chessToday, believe it or not, we had a second public school commissioner come in—this time to teach our Chess Club! He also happens to be the father and grandfather of one of our Nook families. An initial survey of interest counted about 10 kids for this, our first session of Chess Club; but by the time Frank Verrillo had finished his introduction and the kids had set up their chess boards, twenty or more kids were crowded around the tables. When there was no more room at the tables, kids spread out on the floor!

chessFrank kept making his way around the tables, giving pointers and teaching the kids pertinent moves. He had some gems of wisdom, too: some rules for chess that, he said, carried into real life. What are the consequences of my next move? and You have to give something to get something. I loved every minute of it. I even played a couple games with the kids. Now we just have to figure out how to rope Frank in with our eagerness and charm so that he keeps making that road trip from Rivière-des-Prairies once a week! Chess Club is definitely here to stay.

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Another thing that’s here to stay at the Nook is capoeira. The kids (and adults!) are just enchanted by it. Outside today, Jeanne and Zahra were practising their moves. More kids formed a circle around them and were singing the capoeira chants. We have to look into getting an instructor here on a regular basis in the fall.

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play presentationWhile the drama kids got in one last dress rehearsal, I took a group from the Nook to my house to check up on the newly hatched chicks. There was also a chick pipping in the incubator. Lots of cuddling. We checked on Izzy Mari and Atwood, too—not to leave them out. Then we hurried back to the Nook for the drama group’s final presentation. This was a great learning process for the kids, who did everything from acting to costume and set design, and I hope we’ll continue that in the fall, too!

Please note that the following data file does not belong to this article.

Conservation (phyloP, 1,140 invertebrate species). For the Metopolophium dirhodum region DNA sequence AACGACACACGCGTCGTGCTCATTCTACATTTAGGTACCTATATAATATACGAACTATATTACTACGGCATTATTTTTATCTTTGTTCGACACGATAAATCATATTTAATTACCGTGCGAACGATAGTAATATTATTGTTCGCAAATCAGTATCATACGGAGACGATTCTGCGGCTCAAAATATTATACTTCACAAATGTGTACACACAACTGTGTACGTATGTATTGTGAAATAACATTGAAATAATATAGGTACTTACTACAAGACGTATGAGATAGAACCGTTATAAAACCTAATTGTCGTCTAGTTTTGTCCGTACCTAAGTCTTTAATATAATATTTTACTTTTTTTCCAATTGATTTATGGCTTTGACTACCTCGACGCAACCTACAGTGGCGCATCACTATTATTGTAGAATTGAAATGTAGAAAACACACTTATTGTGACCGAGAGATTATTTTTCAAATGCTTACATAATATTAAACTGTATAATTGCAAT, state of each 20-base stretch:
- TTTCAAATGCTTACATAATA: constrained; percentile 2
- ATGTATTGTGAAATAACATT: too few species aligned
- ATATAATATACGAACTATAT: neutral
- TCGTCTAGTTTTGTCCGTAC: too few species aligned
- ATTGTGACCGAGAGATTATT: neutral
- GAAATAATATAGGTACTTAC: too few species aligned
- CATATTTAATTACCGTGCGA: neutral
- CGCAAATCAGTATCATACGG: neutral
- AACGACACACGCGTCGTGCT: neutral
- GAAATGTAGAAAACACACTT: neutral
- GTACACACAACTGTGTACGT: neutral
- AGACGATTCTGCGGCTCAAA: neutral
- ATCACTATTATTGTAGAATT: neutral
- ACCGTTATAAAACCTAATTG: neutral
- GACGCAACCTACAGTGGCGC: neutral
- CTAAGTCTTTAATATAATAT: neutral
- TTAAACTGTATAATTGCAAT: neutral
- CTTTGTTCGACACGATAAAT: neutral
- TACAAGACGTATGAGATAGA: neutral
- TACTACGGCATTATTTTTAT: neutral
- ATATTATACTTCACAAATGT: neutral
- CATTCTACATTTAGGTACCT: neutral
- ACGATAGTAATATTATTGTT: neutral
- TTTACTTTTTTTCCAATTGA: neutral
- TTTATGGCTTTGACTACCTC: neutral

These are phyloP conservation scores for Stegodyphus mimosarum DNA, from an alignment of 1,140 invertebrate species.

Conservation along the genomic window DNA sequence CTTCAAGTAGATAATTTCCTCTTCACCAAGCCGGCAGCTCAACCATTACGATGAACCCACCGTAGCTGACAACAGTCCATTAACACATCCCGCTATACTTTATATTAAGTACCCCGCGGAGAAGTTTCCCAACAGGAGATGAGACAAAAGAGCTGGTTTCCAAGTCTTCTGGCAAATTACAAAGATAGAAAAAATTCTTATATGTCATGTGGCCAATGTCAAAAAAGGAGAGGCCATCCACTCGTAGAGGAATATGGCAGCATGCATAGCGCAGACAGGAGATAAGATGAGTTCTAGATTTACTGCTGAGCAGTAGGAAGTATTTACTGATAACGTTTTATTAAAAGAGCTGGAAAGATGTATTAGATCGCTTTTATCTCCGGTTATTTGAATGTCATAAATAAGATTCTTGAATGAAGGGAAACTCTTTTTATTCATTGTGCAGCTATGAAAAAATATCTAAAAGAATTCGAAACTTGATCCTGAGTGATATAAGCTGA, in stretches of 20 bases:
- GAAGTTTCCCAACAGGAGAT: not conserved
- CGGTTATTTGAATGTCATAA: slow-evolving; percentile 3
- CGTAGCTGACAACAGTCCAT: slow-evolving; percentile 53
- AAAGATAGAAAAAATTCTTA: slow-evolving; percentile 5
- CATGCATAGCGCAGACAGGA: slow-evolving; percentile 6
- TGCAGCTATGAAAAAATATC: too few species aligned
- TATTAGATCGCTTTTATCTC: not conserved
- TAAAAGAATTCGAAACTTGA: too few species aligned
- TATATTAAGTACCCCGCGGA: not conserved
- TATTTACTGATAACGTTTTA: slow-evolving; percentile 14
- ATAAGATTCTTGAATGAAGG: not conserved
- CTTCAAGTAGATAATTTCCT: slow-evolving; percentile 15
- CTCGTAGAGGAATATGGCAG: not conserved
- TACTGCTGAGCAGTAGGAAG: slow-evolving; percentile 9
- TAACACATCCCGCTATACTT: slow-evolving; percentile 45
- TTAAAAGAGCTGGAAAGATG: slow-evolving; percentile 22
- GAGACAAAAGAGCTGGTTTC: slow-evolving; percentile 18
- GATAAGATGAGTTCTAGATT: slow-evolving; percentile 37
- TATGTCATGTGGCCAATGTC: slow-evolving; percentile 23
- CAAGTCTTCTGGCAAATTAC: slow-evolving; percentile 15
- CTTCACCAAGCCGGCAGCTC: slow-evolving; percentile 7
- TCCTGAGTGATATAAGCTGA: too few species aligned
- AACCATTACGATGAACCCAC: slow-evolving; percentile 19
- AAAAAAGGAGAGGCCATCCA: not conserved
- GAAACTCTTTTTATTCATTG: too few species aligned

urban planningAfter lunch, it was time for a special workshop: urban planning. Thanks to my amazing sister Janice (an engineer who volunteers time with Junior Achievement), we were able to source all these materials—and the kids loved it! Over 30 kids crowded around the tables to talk about what goes into planning a city, what kind of city they would like to live in, examples of well-planned and poorly planned cities, and more. They learned about zoning before making their own cardboard buildings to place on a zoned city map. At the end, I was able to give each family their own floor map and a stack of assorted buildings so they could play city planners again at home.

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Our last activity of the day was art. Maya led the workshop on Wayne Thiebaud, an American painter best known for his paintings of sweets. The kids chose their favourite desserts, outlined them in pencil, painted them—and then even added sweetly scented waters to bring their dessert paintings to life!

A few cars followed us home for some more chick cuddling. We also found that the pipping chick had hatched, and many more eggs were pipping! I don’t think it will ever get old. Life. It really is beautiful.

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Speaking of life in all its forms, I have a book on my end table that I was going to start soon. It’s called How to Raise a Wild Child. But based on what Leila looked after dinner tonight, I think we’ve got that covered.